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Systematic strong coupling expansion for out-of-equilibrium dynamics in the Lieb-Liniger model
by Etienne Granet and Fabian H. L. Essler
This is not the current version.
|As Contributors:||Fabian Essler · Etienne Granet|
|Date submitted:||2021-03-14 19:38|
|Submitted by:||Granet, Etienne|
|Submitted to:||SciPost Physics|
We consider the time evolution of local observables after an interaction quench in the repulsive Lieb-Liniger model. The system is initialized in the ground state for vanishing interaction and then time-evolved with the Lieb-Liniger Hamiltonian for large, finite interacting strength $c$. We employ the Quench Action approach to express the full time evolution of local observables in terms of sums over energy eigenstates and then derive the leading terms of a $1/c$ expansion for several one and two-point functions as a function of time $t>0$ after the quantum quench. We observe delicate cancellations of contributions to the spectral sums that depend on the details of the choice of representative state in the Quench Action approach and our final results are independent of this choice. Our results provide a highly non-trivial confirmation of the typicality assumptions underlying the Quench Action approach.
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Anonymous Report 1 on 2021-4-12 (Invited Report)
- Cite as: Anonymous, Report on arXiv:scipost_202103_00015v1, delivered 2021-04-12, doi: 10.21468/SciPost.Report.2785
The authors address the exact computation of observables after a quantum quench in interacting integrable systems. They focus on a systematic strong-coupling expansion, which was already introduced by the authors in previous works. Here, for the first time, it is applied to the time evolution after a quench. The authors study the prototypical example of the Lieb-Liniger model, although the logic is more general and works, in principle, for more other systems and quenches.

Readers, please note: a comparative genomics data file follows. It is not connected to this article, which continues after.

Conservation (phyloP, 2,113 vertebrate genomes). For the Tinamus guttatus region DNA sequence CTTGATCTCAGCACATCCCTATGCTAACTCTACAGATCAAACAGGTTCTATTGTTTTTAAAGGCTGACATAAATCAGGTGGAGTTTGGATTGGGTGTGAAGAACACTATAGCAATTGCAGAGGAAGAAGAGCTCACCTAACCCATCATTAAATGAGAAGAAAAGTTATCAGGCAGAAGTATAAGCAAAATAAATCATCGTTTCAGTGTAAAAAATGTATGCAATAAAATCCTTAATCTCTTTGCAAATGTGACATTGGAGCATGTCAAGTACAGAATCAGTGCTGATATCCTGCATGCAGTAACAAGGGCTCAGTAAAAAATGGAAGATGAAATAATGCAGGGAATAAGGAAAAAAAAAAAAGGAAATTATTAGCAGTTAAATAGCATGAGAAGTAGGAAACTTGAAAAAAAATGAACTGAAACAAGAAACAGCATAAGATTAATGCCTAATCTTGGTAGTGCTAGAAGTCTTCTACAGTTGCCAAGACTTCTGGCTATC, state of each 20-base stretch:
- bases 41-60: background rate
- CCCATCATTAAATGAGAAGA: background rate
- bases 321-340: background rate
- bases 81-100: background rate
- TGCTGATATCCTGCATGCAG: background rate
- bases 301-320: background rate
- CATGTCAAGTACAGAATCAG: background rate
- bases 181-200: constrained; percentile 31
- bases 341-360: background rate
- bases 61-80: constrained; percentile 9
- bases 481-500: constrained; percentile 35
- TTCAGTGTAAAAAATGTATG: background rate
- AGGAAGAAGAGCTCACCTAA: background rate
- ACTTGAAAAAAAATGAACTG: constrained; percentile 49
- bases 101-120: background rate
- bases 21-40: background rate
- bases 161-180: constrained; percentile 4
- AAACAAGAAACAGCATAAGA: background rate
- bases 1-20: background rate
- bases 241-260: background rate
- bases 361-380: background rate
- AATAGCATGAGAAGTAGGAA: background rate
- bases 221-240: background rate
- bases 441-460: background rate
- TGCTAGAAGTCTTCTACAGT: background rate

Although necessarily technical, the paper is very well written. I appreciate that the main results are nicely presented in a dedicated section, and that the main formulas are illustrated with plots. Subsequent technical parts are also clearly organized and the discussion is always easy to follow.
The material and the research presented is timely, given the interest in the nonequilibrium dynamics of isolated systems. Furthermore, I find the results very strong. As the authors stress, there exist very few cases where analytic results of any form can be obtained beyond the non-interacting limit. In fact, I am genuinely impressed by the calculations, and by how the authors manage to arrive at compact and nice results, despite the length of intermediate steps.
Overall, I don't have particular comments on the draft, as I think the presentation is already very good, and the authors already did a good job in presenting the relevant literature. Therefore, I essentially recommend publication of this excellent work as is. I only have a couple of minor questions/remarks for the authors, which I present in the following.
First, I find interesting the discussion around Fig. 3, regarding the absence of light-cones. I understand the justification given by the authors, I think it is sound. However, light-cone effects are usually more visible in the short-time regime, where, as the authors also mention, one might expect that a resummation of the perturbative series might be necessary in order to capture the relevant physics at finite interaction value. Therefore, is it possible that the absence of light-cones observed, e.g. in Fig. 3, is in fact an artifact of the truncation of the perturbative series? This would not be too surprising given that, contrary to the limit c=\infty, the energy of the initial state is finite for finite c.
I also have a few suggestions about references (however, I am not asking the authors to add them, if they think they are not relevant).
- In the conclusions, the authors mention that their work is the first one to obtain analytic results for the quench dynamics in a generic interacting integrable theory beyond the asymptotic late-time regime. I understand that here they refer to the dynamics of local observables, and I agree. More generally, however, analytic results have been obtained for other quantities after a quench, even in fully fledged interacting integrable systems such as the XXZ Heisenberg chain. One example is the real-time Loschmidt echo computed in
L. Piroli, B. Pozsgay, and E. Vernier, Nuclear Physics B 933, 454 (2018)
Furthermore, restricting to models with special limits or simple features, other examples exist. For instance, analytic results were also derived in
A. Cortés Cubero, J. Stat. Mech. 2016, 083107 (2016)
where exact results are obtained in the large-N limit of a matrix-valued quantum field theory. Finally, together with [85, 86] the authors might also consider adding a reference to
S. Sotiriadis, arXiv:2007.12683
S. Sotiriadis, arXiv:2010.03553
where the author also aims at a microscopic derivation of a GHD-like description of inhomogeneous quenches